Reading the body, feelings and behaviour of another is a nearly universal human experience in relation to small children. Cases of children later found HIV positive, as was Anna’s daughter, illustrate a more general phenomenon. ‘When children do not yet have a vocabulary to express the sensations they feel, it is mothers who have to interpret what is troubling a child using their “common sense” as well as their own senses’ (Nichter 2008: 174). As children grow up they learn and are socialised into systems of recognition of sensations and symptoms. Although experiences of bodily sensations take place in the individual child, they are social processes in the sense that children learn, by trying out with others, which sensations are acknowledged and validated as symptoms, and responded to as sickness (Meinert 2001: 90).
Much as sensations may be shared or expressed in a way that is sensible to others, it is very common that the self who is unwell is not the first to realise that he or she has a symptom needing treatment. This was evident in the trauma and cen cases, where the disturbed person was having troubling sensations, but seemed unable to interpret them as symptoms of a treatable condition. In the cases we described, mothers and grandmothers recognised what the young men could not understand. With HIV, others may perceive a symptom before its owner does, as we saw when Saddam’s resentful wife told him to take a look at himself in the mirror. A conventional distinction between symptom and sign revolves around the difference between a subjective experience and an objective indication of a disease noted by others, especially health professionals. Our point is not about subjective and objective indications of sickness. Rather we are concerned with the social processes by which others may notice something that suggests a need for treatment and communicate this to the person who may or may not have sensed anything untoward.
Our study of people taking antiretroviral therapy evoked stories of how people achieved and maintained treatment through the mediation of others. Through connections, by becoming clients, with support from family members and health workers, they alleviated their symptoms. As we followed them over a year and a half, we saw how these forms of sociality facilitated changes in their bodies to the extent that we thought of sociality as embodied. In our study of trauma and cen it was even more pronounced how access to treatment of different kinds was mediated through the social, because the patients were unable to initiate treatment themselves. It is not surprising that healthseeking and treatment are social processes. However, we should not think of these as linear movements. The mindful body requires continual monitoring by immediate others, as they try out different treatments and consider their effects. It is not simply a matter of moving from sensation to symptom to treatment. Sensing and cognising sensations as symptoms are persisting processes, as the unwelcome feelings alleviate, and then return in the same or different shapes.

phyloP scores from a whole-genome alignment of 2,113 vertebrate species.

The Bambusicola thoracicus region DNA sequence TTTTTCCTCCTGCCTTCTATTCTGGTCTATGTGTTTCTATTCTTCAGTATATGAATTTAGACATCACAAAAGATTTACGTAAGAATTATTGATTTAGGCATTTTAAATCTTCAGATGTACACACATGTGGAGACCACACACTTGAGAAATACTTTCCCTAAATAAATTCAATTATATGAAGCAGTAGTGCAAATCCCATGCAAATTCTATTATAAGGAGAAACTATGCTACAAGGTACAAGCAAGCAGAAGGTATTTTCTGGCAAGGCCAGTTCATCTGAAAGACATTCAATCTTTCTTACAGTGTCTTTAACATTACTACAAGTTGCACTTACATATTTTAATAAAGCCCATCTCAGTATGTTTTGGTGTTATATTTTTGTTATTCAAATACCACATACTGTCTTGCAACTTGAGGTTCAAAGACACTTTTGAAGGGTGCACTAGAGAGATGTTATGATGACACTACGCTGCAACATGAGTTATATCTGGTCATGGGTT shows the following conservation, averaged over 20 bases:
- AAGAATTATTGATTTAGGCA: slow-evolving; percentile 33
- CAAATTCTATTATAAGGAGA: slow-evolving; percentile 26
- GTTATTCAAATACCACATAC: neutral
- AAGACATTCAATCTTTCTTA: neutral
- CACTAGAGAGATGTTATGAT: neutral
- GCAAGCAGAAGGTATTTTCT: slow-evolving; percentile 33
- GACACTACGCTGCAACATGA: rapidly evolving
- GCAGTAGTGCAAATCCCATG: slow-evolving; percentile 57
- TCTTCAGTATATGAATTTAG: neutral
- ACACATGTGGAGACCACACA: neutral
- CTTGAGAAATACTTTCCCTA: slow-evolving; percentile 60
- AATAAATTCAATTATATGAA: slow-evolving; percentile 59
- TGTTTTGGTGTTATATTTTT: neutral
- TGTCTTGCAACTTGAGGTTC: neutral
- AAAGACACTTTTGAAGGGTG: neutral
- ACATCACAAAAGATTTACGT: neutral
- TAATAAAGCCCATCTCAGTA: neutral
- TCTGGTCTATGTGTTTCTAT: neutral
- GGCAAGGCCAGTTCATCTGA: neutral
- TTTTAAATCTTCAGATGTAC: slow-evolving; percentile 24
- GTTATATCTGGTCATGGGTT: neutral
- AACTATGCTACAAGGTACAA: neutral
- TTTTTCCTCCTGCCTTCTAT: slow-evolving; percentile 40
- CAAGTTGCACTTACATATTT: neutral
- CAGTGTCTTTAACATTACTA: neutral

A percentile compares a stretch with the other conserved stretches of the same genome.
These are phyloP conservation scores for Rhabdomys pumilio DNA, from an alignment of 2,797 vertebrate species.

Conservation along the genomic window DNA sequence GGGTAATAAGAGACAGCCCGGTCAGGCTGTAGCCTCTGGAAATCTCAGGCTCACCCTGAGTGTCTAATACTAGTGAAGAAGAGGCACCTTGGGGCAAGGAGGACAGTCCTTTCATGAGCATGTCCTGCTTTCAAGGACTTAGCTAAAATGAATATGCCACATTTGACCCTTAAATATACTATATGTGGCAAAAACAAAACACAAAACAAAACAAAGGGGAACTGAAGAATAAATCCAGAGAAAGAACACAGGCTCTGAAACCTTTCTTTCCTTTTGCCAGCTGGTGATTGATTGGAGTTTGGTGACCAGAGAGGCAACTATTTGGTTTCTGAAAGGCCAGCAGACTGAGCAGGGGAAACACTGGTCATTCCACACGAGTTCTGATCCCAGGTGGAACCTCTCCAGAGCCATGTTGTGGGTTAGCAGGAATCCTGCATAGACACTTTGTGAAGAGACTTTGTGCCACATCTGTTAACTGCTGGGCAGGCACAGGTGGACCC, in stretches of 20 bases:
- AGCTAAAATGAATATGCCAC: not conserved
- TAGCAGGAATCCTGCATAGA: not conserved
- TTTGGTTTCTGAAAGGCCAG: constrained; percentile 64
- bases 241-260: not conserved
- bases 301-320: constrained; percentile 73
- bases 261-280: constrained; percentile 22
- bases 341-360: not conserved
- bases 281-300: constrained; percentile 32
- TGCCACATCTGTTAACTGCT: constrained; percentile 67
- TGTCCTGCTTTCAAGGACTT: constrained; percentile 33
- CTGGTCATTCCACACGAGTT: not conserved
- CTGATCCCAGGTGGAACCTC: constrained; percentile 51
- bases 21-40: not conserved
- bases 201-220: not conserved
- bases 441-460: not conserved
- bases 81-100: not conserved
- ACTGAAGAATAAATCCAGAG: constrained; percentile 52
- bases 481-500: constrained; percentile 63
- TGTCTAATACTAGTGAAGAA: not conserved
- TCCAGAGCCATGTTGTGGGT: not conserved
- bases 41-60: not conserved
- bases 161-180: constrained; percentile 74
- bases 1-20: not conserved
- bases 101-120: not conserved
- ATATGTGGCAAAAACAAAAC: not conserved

Our cases of HIV and trauma from Uganda make clear that the sensing/sensed, affecting/affected and treating/treated body is often a social unity or assemblage that reaches within and beyond the individual mindful body. This is partly so because some illnesses are transmitted in intimate relations and sensed and recognised in the intimate other before they are recognised in and by the embodied self. We have seen how women come to recognise sensations in their own bodies as symptoms of HIV only after experiencing the sickness and death of children and husbands.
Sensations – first-order perceptions – and signs in an individual body only become symptoms when they are cognised by the self or others, and re-cognised as indications of illness. Often these are not straightforward social processes where all parties agree on and recognise symptoms at the same time and take action in unity. They are more likely to be negotiated and sometimes contested processes. Families with members who suffer from trauma in northern Uganda often have to negotiate carefully with the affected person about self-recognition of symptoms in order for treatment to be possible. Moreover, raising money to pay for treatment is almost always a social and shared responsibility in families and thus often troublesome.
In Uganda HIV is often talked about as ‘our problem’ – not only in a positive sense – and trauma is experienced as something that affects the whole family – not just the damaged individual. Treatment is perceived and practiced as a social achievement, because the way to connect to and maintain treatment is always through the mediation of others. The success or failure of treatment is an embodied form of sociality. It may serve as a public health reminder that illness processes right from sensations to symptoms, to diagnostics, treatment and prevention are radically social processes and need to be addressed as such.
The empirical data presented here is drawn from several research projects. Our HIV cases were part of a collaborative study of AIDS medicines carried out under the TORCH project (see Whyte 2014). One of the HIV cases was followed as independent fieldwork (see Meinert 2014). Our study of trauma (and cen) is part of the EPICENTER project (http://epicenter.au.dk) and the project on ‘Post-conflict mobility: challenges and potentials for primary health care in northern Uganda’. Ethical clearance for these projects was obtained through Gulu University and Uganda National Council for Science and Technology.